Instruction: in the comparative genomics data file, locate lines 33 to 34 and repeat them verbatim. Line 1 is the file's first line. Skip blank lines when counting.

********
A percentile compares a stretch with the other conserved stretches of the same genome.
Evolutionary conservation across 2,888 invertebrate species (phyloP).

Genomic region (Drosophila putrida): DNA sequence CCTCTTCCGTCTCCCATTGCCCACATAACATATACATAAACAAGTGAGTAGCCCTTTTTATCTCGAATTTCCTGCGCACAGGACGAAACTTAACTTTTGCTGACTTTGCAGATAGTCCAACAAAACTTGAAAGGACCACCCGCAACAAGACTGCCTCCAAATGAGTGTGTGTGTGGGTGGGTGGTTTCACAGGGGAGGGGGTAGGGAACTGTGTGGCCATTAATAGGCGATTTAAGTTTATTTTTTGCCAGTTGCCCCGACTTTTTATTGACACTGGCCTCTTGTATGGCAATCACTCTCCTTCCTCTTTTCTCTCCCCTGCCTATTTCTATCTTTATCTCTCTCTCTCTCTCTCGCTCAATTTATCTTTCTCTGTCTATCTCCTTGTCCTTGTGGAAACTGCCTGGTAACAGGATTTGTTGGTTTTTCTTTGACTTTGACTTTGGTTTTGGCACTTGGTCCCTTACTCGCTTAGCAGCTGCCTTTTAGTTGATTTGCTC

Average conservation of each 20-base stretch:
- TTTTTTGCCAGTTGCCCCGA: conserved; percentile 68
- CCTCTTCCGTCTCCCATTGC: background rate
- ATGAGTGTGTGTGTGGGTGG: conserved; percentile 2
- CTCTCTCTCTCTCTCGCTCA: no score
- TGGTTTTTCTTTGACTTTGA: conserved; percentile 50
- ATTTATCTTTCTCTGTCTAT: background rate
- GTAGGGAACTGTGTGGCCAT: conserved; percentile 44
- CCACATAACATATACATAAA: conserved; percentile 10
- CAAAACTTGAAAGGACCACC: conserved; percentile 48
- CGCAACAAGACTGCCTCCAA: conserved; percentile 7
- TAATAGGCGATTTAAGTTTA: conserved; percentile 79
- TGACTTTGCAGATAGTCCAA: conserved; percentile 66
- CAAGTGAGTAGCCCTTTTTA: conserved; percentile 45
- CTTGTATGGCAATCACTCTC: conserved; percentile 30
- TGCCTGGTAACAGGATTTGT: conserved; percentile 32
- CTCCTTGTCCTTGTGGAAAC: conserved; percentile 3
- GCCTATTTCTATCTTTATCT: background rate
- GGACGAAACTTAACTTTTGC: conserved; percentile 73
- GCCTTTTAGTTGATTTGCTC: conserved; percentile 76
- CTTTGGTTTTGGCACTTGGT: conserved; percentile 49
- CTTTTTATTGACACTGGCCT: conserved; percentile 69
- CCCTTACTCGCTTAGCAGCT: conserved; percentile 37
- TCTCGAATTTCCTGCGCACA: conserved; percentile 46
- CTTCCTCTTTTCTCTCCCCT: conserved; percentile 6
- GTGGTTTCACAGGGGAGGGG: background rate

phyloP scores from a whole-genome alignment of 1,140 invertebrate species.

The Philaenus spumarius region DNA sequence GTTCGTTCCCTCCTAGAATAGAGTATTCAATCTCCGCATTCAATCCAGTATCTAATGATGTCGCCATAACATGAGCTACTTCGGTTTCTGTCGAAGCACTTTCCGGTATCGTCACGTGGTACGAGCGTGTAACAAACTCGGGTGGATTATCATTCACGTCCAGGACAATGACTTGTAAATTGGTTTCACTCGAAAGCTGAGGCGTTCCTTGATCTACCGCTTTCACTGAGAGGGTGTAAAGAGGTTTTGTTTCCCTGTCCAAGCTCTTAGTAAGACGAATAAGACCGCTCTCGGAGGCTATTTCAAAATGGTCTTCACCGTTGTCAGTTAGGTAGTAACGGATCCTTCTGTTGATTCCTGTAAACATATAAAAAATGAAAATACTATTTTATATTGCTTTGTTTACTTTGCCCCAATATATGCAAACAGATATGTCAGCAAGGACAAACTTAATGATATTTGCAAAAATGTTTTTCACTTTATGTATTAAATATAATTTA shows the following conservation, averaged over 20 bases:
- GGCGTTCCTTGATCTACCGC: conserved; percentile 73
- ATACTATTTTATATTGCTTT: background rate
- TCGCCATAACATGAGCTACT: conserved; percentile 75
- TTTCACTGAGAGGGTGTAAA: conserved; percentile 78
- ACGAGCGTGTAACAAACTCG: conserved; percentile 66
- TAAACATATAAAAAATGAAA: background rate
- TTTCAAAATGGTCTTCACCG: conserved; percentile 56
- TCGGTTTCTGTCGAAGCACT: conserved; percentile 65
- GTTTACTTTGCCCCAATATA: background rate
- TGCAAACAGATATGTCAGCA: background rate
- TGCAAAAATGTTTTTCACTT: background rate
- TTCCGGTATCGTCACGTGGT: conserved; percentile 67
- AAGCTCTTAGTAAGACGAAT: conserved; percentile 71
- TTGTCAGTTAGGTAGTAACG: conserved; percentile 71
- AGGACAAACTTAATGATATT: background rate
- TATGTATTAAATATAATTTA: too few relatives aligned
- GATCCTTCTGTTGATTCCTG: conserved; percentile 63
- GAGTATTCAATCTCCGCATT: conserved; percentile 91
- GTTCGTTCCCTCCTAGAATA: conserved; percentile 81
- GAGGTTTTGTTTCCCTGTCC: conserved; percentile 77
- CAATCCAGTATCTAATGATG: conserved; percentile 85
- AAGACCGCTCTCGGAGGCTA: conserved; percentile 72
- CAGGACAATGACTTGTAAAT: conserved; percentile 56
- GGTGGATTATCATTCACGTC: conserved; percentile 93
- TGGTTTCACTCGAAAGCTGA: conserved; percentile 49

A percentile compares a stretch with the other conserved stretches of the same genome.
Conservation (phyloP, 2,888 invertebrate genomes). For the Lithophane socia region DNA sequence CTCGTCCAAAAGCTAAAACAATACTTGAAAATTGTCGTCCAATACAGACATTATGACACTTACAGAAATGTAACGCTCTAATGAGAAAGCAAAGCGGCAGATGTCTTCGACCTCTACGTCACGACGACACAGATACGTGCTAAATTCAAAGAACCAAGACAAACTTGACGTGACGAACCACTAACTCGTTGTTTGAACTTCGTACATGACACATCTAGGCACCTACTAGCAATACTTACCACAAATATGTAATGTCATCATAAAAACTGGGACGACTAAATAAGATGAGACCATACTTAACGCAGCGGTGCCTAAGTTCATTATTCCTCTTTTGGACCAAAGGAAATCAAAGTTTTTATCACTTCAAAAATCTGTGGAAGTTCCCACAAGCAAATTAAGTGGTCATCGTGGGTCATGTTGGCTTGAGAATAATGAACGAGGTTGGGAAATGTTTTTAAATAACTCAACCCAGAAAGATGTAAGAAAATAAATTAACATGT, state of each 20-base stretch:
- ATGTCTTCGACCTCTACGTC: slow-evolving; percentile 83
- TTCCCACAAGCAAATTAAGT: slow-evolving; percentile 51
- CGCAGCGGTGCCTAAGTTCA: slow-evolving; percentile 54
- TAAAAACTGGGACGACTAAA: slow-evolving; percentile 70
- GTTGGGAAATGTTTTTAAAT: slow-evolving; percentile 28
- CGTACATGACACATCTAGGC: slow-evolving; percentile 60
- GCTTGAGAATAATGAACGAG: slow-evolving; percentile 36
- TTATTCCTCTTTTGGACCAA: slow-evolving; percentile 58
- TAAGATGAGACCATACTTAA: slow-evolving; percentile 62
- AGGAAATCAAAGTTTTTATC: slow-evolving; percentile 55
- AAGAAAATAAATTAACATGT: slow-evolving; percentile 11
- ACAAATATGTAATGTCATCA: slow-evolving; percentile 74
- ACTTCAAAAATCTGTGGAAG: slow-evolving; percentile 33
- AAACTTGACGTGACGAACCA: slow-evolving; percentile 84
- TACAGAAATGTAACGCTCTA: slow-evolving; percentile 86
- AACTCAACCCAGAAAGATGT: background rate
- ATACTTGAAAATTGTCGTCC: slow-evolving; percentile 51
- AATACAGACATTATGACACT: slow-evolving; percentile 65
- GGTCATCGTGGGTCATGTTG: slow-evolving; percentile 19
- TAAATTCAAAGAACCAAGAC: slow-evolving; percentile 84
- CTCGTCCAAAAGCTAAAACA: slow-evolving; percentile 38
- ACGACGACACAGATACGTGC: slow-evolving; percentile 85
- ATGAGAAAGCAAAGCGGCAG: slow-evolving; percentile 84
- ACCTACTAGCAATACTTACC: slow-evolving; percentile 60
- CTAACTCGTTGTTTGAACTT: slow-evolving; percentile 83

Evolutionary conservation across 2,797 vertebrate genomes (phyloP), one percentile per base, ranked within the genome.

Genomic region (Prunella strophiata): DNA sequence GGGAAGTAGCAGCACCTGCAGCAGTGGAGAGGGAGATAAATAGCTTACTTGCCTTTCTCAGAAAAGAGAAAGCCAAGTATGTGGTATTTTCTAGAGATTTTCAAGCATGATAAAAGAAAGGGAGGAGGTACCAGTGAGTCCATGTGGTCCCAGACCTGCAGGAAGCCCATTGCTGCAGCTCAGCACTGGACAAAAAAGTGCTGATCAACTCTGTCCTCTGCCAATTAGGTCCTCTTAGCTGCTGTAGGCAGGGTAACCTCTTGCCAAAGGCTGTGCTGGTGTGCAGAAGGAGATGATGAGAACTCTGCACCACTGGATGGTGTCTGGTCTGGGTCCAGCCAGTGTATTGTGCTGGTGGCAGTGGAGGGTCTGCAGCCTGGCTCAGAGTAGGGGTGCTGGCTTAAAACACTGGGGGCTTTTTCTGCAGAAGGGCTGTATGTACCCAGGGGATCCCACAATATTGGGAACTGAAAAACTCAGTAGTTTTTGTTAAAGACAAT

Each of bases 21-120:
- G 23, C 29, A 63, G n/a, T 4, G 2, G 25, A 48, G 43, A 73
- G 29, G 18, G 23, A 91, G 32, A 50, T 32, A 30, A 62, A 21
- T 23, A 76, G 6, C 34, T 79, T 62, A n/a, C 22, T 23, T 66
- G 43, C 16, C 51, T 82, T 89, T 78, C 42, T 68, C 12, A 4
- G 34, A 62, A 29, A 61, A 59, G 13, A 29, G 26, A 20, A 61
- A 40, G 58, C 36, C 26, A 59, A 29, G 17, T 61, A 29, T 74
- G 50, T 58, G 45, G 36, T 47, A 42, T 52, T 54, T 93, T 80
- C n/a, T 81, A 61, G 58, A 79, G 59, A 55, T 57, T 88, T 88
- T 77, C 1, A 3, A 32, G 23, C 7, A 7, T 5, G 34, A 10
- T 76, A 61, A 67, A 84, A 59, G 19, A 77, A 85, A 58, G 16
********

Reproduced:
- ATACTATTTTATATTGCTTT: background rate
- TCGCCATAACATGAGCTACT: conserved; percentile 75